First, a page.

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Journal of Marketing Management
In this conceptual paper we demonstrate the rise of inconspicuous consumption. We attribute this rise to the signalling ability of traditional luxury goods being diluted, a preference for not standing out as ostentatious during times of economic hardship, and an increased desire for sophistication and subtlety in design in order to further distinguish oneself for a narrow group of peers. We decouple the constructs of luxury and conspicuousness, which allows us to reconceptualise the signalling quality of brands and the construct of luxury. This also has implications for understanding consumer behaviour practices such as counterfeiting and suggests that consumption trends in emerging markets may take a different path from the past.
Harvard Business Review
More and more brands today are aspiring for luxury status, and their entire strategy is based on people buying products to signal their social status to others as loudly and widely as possible. That’s the approach professionals learned in their MBA programs. But we think there is a long-term shift happening, and not a cyclical one, where subtle signals to like-minded people of any socio-economic stratum will hold more power and meaning.
Journal of Islamic Marketing
For a number of reasons, Islamic and Brand agendas/imperatives have risen in the consciousness and practices of Muslims and non-Muslims globally. These have placed Islamic, branding and marketing practices in the spotlight, singularly and collectively. On the surface, many have considered whether Islamic marketing is a truism, a phenomenon, a noumenon, an ideology, or even a paradigm? The paper suggests that it represents a new focal phase “torchbearer”, as a conspicuous and necessary challenger strain towards convention, supporting fit for purpose marketing – just as “green” and “digital” marketing have previously.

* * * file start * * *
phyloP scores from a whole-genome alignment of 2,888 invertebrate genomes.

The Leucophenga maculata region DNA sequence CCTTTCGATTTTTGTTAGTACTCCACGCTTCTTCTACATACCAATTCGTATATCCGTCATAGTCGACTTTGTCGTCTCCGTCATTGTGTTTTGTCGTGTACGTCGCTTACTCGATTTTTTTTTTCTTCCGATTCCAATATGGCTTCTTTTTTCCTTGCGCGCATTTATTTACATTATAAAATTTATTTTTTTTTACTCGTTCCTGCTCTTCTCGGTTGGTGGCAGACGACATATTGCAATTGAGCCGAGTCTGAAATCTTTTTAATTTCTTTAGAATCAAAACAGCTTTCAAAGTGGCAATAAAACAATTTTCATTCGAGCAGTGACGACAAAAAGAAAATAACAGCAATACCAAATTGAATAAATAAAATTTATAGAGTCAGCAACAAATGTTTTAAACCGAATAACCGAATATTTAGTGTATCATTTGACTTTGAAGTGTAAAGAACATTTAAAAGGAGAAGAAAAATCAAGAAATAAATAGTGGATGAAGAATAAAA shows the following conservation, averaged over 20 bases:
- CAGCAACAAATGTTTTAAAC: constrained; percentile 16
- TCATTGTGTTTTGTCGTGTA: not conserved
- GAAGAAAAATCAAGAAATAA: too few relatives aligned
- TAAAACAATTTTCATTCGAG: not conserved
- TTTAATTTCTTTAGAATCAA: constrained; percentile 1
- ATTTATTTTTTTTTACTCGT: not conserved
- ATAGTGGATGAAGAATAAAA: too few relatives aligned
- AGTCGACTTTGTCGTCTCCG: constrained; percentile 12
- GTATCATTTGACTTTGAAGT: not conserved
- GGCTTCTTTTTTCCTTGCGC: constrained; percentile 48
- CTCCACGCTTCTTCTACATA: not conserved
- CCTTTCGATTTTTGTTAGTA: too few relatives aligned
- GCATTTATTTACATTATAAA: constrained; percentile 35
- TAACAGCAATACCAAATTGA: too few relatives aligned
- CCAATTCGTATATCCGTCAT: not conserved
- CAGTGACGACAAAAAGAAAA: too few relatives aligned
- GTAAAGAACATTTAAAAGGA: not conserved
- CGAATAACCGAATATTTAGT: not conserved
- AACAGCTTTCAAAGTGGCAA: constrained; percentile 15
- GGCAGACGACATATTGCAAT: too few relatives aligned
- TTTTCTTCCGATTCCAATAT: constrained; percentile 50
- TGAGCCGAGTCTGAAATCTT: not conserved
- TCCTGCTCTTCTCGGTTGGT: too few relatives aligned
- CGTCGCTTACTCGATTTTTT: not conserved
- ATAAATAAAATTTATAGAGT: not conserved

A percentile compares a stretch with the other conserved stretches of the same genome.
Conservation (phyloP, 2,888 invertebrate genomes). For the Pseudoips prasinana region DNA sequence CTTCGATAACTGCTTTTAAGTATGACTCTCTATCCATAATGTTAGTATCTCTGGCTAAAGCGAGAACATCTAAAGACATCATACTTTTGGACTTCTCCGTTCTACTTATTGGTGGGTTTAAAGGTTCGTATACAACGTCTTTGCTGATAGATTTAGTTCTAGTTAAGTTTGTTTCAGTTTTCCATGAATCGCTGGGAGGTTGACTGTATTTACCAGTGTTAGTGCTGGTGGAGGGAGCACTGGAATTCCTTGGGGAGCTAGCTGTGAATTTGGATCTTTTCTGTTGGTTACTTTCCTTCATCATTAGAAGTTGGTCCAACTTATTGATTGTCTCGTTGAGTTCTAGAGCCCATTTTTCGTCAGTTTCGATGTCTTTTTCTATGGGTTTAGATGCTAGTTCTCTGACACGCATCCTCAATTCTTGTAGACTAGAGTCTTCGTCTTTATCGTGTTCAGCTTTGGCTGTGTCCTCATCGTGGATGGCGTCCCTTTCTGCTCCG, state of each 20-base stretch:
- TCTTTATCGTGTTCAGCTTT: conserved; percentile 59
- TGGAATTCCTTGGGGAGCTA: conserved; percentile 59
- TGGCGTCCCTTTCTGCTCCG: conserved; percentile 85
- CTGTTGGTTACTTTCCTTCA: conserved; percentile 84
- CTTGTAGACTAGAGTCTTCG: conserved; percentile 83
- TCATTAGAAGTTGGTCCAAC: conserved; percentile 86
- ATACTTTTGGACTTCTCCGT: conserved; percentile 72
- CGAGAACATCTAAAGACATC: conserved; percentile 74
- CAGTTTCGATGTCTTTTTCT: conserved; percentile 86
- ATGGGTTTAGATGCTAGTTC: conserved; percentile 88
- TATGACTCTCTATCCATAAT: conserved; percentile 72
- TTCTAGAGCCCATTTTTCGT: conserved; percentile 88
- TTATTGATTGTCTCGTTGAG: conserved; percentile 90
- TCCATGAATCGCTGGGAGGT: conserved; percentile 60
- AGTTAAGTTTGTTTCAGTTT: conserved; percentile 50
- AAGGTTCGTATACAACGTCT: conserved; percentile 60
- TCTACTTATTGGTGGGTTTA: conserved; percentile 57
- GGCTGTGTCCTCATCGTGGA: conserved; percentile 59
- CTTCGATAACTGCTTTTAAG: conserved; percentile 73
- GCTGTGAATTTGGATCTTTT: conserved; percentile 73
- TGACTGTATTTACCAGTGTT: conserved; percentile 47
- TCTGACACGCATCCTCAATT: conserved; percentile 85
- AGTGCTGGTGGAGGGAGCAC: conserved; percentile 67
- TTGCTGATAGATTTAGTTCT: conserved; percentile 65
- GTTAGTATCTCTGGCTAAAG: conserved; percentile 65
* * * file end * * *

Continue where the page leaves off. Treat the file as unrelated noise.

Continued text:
Journal of Brand Management
Although academic marketing literature exists on the value of hip hop as a marketing tool, there appears to be less on hip hop’s philosophical roots and why it proves to be so effective. This study attempts to fill this gap, investigating the apparent natural synergy with brand theory – in that they are both able to captivate and engage consumer-centric sub-cultural groups. Findings indicate that brands and hip hop weave themselves into the fabrics of society – creating social capital and providing a way for individuals to connect with the world. Through metaphor, slang, symbolism and sampling, they recycle and preserve aspects of culture - but in doing so, they also innovate.
Journal of Business Research
The “selfie” is a global social phenomenon - and little work has been done by marketers to understand the mindset of selfie-takers; not to mention the potential to develop selfies as vehicles for new immersive, contextual, and real-time marketing communication channels. Furthermore, marketing literature offers little insight regarding the interpretation of the style, artifacts, location, usage, participants' image, and cultural differences in these pictures. Our study tackles these areas – analyzing cross-cultural data from photos uploaded to Twitter and Sina Weibo. Our empirical evidence shows that selfie-takers attempt to present an ‘ideal self’; and secondly the criteria for judging this differs between UK and Chinese consumers.
What will the next ten years hold for marketers? Depending on which news stories are recommended to you in your social media feeds, or what stories your friends share, you may be presented with alternative realities. No job is for life - forcing professionals to consider moving employers more frequently, and even start a side hustle. This has made people focus, and use social media more with a purpose. Find out some of my thoughts on the topic…